When director James Walker came to Harvard four years ago the Dartmouth concert was a disreputable collection of hack marches, cliched tone poems and loud football songs. Gradually, however, he has made the event into more than a pep rally; last night's program was thoroughty musical in both content and performance.
In previous Dartmouth concerts, band members tolerated, but never really enjoyed, the serious music Walker forced on the program. Last night they relished it, and even the audience, used to musical pap, accepted the transformation.
Paul Fauchet's Symphony in B-Flat was the major presentation of the evening, and despite some problems in execution, the performance justified Walker's decision to revive this little known composition. Though uneven, lacking in cohesion, and at times rambling, the symphony has some memorably melodic and dynamic passages.
Under Walker's prodding baton the band resisted the temptation to dissipate in the quiet passages and executed phases lyrically and cleanly. But while carefully molding individual sections of the work, Walker and the band could not overcome the problem of disunity inherent in the score. The "Overture" sounded like two separate compositions, and the three other movements seemed to have been written by different composers.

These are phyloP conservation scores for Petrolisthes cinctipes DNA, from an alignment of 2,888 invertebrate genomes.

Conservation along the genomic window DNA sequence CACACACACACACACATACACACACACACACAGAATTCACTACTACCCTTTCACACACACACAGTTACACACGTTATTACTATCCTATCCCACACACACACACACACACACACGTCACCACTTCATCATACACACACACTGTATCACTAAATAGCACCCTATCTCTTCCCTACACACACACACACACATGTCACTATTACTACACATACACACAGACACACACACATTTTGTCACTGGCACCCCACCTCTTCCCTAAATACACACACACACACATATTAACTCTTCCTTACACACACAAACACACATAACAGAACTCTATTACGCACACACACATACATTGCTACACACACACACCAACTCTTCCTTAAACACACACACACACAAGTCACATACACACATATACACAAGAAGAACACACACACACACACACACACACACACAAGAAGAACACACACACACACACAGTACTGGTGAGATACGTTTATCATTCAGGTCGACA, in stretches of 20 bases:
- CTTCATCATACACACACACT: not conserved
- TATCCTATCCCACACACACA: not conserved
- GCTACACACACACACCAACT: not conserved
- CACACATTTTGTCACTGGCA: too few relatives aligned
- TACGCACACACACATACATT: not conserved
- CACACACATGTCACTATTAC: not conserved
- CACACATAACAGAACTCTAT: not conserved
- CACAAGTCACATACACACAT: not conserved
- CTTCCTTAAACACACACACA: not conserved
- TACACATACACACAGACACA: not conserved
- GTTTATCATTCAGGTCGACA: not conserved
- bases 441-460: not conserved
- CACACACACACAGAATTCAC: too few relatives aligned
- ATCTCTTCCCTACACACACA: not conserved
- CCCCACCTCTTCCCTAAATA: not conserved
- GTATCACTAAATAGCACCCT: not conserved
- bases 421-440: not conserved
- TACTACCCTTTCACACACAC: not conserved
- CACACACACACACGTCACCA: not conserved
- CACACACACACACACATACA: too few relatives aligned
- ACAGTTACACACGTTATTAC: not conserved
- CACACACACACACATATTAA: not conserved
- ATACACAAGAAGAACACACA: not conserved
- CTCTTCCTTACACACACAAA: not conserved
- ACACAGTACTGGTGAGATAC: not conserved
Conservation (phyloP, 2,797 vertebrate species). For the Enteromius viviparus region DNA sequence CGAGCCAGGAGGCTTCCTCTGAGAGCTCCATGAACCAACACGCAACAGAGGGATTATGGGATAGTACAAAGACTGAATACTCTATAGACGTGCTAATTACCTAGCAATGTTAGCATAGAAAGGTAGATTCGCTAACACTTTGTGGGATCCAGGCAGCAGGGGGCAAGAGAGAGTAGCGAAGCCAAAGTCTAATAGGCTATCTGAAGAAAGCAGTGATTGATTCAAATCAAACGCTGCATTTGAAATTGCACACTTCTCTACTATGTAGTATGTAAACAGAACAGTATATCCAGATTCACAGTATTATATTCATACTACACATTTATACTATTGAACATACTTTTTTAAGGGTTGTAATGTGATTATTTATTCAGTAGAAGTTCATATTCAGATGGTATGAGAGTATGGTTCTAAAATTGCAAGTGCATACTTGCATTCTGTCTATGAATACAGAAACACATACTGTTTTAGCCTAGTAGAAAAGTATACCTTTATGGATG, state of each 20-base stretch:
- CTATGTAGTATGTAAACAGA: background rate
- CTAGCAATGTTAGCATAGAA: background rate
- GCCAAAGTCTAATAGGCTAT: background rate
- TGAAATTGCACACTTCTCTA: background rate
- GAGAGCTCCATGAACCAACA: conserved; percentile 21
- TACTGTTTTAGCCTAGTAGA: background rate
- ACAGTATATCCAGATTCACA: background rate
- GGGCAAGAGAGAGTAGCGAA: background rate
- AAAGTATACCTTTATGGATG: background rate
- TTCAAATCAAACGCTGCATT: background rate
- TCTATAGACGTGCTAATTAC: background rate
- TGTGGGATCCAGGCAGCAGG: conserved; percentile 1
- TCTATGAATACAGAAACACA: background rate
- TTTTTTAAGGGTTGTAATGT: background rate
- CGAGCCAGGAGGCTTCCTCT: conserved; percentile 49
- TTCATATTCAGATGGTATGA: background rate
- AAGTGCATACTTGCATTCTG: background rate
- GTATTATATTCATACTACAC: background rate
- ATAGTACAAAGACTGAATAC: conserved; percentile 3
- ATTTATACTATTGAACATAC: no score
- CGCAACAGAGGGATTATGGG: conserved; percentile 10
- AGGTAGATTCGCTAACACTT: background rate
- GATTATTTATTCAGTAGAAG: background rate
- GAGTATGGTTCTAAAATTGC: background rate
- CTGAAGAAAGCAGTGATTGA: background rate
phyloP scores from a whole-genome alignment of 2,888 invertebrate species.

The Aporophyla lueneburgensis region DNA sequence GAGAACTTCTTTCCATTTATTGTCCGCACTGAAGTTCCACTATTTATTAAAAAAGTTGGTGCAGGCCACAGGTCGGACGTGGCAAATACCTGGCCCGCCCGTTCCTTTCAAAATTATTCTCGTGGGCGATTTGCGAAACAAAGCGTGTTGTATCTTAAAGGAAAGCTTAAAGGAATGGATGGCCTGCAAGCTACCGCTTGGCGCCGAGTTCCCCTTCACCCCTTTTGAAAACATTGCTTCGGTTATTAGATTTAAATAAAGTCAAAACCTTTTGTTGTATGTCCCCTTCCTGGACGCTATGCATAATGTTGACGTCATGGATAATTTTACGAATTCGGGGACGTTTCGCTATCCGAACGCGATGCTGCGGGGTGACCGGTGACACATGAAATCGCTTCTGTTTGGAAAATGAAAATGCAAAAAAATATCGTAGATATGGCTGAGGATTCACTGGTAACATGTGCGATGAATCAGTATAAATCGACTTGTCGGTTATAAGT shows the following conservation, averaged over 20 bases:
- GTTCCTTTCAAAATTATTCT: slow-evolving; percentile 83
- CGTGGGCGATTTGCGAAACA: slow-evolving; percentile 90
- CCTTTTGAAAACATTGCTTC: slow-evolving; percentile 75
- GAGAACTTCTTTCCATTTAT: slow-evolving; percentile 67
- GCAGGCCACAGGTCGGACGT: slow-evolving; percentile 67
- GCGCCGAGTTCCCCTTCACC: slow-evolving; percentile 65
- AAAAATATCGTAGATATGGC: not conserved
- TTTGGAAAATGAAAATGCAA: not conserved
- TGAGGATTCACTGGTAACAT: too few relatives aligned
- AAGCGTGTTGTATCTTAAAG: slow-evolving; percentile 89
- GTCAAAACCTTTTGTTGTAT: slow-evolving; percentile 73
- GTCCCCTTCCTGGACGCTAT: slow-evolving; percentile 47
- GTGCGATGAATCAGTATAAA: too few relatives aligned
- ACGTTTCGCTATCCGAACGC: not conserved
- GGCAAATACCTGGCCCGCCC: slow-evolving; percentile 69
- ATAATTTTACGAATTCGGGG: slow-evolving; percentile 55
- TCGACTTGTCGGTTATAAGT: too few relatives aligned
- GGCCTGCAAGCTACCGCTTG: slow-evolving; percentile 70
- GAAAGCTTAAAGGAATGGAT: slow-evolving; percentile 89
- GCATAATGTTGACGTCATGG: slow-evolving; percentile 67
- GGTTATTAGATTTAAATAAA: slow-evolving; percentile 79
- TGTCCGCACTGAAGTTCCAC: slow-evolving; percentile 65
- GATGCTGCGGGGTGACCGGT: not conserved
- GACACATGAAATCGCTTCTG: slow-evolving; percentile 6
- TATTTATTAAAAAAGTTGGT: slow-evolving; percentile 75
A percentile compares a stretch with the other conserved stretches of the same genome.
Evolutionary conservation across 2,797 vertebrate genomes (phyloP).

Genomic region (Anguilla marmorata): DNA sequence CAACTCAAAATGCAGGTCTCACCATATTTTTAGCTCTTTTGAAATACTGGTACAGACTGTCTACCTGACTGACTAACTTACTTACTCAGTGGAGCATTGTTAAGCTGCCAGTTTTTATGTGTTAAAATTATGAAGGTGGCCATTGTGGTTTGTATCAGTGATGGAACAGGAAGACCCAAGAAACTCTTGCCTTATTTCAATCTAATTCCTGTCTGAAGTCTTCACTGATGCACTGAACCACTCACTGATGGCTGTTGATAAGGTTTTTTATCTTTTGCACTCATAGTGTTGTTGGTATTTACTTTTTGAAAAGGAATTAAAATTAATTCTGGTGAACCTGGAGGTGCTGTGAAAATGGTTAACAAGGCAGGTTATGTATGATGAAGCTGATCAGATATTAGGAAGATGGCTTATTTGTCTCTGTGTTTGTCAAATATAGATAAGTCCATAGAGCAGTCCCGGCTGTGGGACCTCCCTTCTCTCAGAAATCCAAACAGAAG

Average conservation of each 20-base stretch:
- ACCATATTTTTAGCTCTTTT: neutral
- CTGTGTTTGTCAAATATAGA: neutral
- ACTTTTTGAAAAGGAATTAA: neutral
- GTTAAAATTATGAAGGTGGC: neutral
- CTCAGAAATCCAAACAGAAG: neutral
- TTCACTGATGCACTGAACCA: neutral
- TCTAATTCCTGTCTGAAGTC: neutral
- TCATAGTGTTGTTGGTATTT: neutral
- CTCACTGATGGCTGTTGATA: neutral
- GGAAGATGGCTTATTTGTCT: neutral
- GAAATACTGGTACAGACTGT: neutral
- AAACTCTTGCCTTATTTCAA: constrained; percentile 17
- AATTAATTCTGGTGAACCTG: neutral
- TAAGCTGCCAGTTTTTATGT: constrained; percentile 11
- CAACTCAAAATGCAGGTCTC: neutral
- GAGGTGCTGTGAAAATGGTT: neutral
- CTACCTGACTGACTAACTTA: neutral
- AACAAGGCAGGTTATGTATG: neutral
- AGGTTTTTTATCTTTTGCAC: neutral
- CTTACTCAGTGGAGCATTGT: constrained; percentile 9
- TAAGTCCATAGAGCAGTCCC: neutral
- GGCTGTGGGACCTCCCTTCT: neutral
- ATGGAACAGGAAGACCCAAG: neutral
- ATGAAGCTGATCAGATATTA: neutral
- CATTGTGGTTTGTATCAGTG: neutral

Even so, the Symphony provided some of the finest moments in years at the Dartmouth Concert and gave promise of a better future.
Less impressive was the William Byrd Suite arranged by Gordon Jacob. Byrd's music was written for small groups; his light melodies and whim-ical tempos are either lost or made heavy in the transcription for a band of more than 100 players. Walker did his best to preserve the spirit of Byrd and now and then he succeeded. But in the exposed woodwind passages, which should have been airy, 26 clarinets were far too many.
The football music was superb. Dave Keller and Ed Flitton led the drum section to new heights of virtuosity, and the band has not played with better balance or more spirit for years. For the first time anyone could remember, the audience forced an encore after the playing of "Fair Harvard."